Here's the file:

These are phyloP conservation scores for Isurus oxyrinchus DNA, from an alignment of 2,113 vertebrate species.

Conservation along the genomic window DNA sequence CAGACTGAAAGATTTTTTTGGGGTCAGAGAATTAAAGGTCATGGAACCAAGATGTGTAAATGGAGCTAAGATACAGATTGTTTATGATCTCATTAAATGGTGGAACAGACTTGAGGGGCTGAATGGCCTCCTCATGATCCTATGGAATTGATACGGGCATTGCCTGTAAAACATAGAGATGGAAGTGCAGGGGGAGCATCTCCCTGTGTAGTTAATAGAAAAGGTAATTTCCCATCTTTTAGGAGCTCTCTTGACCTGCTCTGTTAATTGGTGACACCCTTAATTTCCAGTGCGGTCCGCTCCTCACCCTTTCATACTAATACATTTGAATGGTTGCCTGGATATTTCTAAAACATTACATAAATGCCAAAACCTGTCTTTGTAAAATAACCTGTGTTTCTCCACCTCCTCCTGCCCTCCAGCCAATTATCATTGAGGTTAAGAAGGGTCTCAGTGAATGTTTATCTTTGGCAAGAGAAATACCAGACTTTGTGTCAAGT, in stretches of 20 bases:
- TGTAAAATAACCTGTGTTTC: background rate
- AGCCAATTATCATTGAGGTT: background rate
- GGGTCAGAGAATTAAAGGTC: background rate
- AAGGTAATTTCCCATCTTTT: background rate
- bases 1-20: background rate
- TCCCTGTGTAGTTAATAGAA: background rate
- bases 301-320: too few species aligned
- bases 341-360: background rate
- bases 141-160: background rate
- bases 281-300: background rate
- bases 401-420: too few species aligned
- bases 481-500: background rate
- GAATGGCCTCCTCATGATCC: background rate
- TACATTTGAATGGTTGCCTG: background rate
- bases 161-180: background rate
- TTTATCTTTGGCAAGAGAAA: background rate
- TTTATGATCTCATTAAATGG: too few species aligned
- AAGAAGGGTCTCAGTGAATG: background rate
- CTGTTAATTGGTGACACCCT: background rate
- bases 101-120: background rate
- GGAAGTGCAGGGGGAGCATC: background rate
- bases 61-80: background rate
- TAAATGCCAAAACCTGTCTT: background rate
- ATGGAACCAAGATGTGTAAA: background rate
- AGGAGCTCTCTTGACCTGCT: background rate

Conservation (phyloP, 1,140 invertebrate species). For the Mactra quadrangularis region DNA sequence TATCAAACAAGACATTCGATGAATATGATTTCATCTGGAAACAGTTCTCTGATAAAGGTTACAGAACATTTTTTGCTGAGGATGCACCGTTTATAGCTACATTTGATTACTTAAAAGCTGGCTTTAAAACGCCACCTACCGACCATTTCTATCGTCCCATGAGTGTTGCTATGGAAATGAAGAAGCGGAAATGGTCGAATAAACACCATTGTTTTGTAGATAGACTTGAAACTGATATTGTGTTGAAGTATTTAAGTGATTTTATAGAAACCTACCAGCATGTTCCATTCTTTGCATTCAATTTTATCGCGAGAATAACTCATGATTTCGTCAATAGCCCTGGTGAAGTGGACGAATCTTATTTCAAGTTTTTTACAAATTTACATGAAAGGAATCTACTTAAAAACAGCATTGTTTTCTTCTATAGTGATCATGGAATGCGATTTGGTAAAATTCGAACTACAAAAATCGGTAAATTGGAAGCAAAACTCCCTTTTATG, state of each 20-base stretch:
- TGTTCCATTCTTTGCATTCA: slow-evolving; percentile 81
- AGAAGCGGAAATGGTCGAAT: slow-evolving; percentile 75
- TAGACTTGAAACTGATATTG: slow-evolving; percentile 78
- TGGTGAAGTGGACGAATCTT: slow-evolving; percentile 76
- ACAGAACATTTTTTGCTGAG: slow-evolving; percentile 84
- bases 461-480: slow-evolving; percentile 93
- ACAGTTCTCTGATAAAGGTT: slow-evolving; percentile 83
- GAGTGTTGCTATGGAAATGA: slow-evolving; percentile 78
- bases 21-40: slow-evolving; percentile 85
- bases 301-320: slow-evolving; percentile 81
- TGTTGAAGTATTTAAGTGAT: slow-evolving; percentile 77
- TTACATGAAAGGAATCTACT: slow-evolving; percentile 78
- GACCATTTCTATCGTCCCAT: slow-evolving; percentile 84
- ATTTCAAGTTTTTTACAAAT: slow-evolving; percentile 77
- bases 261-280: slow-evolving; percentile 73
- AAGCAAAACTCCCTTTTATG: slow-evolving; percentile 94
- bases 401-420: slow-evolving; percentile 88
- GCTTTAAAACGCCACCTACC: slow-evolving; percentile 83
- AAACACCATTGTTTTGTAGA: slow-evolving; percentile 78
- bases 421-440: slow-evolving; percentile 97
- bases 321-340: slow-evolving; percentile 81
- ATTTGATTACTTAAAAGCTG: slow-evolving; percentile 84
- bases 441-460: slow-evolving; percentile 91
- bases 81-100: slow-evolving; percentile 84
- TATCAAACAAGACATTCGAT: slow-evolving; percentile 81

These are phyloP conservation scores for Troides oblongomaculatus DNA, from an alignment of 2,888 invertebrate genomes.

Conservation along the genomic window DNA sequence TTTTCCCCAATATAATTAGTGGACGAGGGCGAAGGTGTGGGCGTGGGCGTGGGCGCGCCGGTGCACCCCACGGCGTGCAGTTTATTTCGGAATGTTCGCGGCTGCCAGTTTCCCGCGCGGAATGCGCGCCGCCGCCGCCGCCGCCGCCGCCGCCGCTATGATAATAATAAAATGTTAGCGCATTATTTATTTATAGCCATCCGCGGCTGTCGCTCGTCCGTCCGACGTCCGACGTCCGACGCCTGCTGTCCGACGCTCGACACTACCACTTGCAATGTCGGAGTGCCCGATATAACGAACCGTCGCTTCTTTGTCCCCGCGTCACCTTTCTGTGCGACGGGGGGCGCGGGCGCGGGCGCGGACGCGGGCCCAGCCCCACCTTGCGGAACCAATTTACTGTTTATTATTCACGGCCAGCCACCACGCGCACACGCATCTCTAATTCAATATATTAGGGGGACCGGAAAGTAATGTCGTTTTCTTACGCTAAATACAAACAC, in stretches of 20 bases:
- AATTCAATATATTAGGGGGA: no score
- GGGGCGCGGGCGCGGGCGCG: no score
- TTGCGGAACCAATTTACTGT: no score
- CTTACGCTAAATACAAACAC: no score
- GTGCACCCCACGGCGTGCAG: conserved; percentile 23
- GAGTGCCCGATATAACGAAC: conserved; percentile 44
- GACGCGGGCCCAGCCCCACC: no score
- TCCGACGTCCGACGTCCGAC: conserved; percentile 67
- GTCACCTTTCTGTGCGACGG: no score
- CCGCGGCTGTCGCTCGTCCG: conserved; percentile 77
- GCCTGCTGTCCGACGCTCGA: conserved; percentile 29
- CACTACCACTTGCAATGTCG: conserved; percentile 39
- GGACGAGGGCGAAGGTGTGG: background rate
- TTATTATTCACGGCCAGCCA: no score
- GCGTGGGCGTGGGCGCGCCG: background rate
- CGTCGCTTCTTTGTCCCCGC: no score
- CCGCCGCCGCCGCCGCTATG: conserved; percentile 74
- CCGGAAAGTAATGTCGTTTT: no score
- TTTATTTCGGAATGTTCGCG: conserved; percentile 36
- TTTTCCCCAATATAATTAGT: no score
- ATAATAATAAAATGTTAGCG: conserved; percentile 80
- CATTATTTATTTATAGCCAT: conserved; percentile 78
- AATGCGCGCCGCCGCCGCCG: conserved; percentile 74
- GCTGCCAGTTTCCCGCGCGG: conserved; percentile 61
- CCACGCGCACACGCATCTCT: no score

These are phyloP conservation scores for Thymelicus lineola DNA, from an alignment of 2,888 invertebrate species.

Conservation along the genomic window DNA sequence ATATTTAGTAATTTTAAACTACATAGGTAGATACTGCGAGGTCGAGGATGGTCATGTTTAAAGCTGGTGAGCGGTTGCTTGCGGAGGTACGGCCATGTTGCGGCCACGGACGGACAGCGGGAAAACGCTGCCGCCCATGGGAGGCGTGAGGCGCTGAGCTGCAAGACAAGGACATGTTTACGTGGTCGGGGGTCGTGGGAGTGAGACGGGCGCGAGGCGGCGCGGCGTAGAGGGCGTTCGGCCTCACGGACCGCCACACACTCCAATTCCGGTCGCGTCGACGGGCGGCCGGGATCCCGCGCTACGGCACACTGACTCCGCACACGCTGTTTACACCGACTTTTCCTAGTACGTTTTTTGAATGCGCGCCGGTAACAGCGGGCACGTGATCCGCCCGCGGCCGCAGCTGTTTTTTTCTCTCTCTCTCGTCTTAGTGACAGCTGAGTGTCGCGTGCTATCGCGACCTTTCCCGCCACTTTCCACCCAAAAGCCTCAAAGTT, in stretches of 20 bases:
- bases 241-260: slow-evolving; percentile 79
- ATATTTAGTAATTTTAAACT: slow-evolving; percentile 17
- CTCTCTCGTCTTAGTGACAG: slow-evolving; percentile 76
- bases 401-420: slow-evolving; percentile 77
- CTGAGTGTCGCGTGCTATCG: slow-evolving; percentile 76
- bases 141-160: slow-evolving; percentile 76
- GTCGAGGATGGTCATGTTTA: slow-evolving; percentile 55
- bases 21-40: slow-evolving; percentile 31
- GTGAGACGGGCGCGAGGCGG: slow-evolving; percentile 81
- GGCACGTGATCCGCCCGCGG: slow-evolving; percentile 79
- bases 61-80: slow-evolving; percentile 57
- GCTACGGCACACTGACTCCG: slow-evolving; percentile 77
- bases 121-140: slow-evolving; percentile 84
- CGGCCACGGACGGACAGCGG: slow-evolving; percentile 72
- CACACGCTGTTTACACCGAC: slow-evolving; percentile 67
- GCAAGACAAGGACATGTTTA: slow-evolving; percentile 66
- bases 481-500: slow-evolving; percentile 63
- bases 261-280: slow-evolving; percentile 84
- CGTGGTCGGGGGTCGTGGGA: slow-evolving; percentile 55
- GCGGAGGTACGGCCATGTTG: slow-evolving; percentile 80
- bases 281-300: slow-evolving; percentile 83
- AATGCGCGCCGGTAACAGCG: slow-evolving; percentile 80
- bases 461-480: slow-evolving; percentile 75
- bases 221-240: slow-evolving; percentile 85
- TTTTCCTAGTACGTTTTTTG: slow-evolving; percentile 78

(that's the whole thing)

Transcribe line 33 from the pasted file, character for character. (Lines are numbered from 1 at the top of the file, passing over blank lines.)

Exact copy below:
- ACAGAACATTTTTTGCTGAG: slow-evolving; percentile 84